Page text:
So, headliners out of the way big, burly, bearded metalheads hoarded into the venue ready for what we had all come there to see. We waited, we chanted, we watched and soon, when anticipation was flying as high as it possibly could at this sell out venue, The Hunter dropped. Almost as soon as the sheet with the new album’s striking image emblazoned upon it had landed Mastodon took to the stage and thundered their way through new single ‘Dry Bone Valley’ to kick off the gig at a massively high standard and with a flare that most bands can barely dream of. Once this song had come thundering down to its finale we barely even had a breather before the hauntingly brilliant opening strains of ‘Black Tongue’ kicked in and the pit was once again launched into full ferocity. The rest of the gig was an absolute storm of aggression, exhilliration and pure unadulterated fucking power.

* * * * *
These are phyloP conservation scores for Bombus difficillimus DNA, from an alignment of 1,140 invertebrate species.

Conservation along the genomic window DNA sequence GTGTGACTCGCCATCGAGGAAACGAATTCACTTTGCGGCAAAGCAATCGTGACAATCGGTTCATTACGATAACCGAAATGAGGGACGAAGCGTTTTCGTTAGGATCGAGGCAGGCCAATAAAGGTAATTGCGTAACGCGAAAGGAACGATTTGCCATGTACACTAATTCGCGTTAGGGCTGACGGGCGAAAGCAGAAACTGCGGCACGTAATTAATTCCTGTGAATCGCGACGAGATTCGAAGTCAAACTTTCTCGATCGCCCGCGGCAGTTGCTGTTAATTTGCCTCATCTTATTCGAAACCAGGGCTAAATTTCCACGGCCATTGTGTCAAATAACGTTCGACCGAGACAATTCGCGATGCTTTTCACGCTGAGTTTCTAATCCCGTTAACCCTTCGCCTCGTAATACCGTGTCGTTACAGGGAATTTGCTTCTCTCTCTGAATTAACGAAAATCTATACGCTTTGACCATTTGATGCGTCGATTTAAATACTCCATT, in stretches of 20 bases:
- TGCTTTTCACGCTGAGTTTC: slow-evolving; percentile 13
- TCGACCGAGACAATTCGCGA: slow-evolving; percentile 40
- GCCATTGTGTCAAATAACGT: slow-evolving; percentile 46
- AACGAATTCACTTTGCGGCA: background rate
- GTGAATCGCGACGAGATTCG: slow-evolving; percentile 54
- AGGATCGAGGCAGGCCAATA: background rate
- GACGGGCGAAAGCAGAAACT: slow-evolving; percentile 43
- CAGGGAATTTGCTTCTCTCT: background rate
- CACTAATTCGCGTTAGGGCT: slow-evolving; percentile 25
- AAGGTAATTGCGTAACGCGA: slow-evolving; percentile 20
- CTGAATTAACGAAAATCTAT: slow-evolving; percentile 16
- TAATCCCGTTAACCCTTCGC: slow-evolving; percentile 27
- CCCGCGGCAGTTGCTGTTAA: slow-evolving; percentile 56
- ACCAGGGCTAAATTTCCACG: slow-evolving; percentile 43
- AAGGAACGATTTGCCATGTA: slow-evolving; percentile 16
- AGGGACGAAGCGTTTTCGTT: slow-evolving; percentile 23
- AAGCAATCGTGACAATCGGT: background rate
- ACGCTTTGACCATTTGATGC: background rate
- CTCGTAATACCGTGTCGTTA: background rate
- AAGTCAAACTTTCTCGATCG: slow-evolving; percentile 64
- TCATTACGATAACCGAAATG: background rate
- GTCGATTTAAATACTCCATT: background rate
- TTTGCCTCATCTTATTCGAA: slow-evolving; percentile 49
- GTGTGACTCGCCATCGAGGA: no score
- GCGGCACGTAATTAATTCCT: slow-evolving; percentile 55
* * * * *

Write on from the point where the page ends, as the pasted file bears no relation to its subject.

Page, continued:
Mastodon are a strange band to see live for a couple of reasons. Firstly, where most bands concern quite a lot of their time with the talk in between songs, introducing themselves or even just telling the crowd which song is coming up next, Mastodon devote almost none of their time to this. The music washed over the crowds ceaselessly like the waves of Leviathan’s cover as ‘Tongue’ became ‘Crystal Skull’, ‘Skull’ became ‘I am Ahab’ and on and on with little to no interjection from the guys. In some bands this could lead to an irritatingly bland show but fortunately Mastodon have so much talent behind them that this really is a testament to the music and not the people who make it. This lead on to the second peculiarity of the Mastodon show. Each song was played with such flawless precision that it was like listening to an incredibly heavy version of the album surrounded by like minded metalheads who all loved to mosh. Finally, the third awesome oddness came in that very ensemble of fans surrounding me. Never before have I been a moshpit for such an impressive length of time. From ‘Dry Bone’ all the way through to the unstoppable thrill that was ‘Blood and Thunder’ the pit kept going on and on without remission with one simple rule – join or die. Even slower and more sombre affairs like ‘Thickening’ and ‘Sleeping Giant’ managed to inspire some of the more insane approaches to expression I have seen, including a bald guy leaning forwards and proceeding bull like through the crowd before doing a 180 and repeating until we took him down. I loved every second of it, only taking the opportunity to escape during ‘Ghost of Karelia’ when my body screamed ‘GO GET SOME WATER OR I’M CHOKING UP YOUR FUCKING KIDNEYS’, you don’t ignore something like that.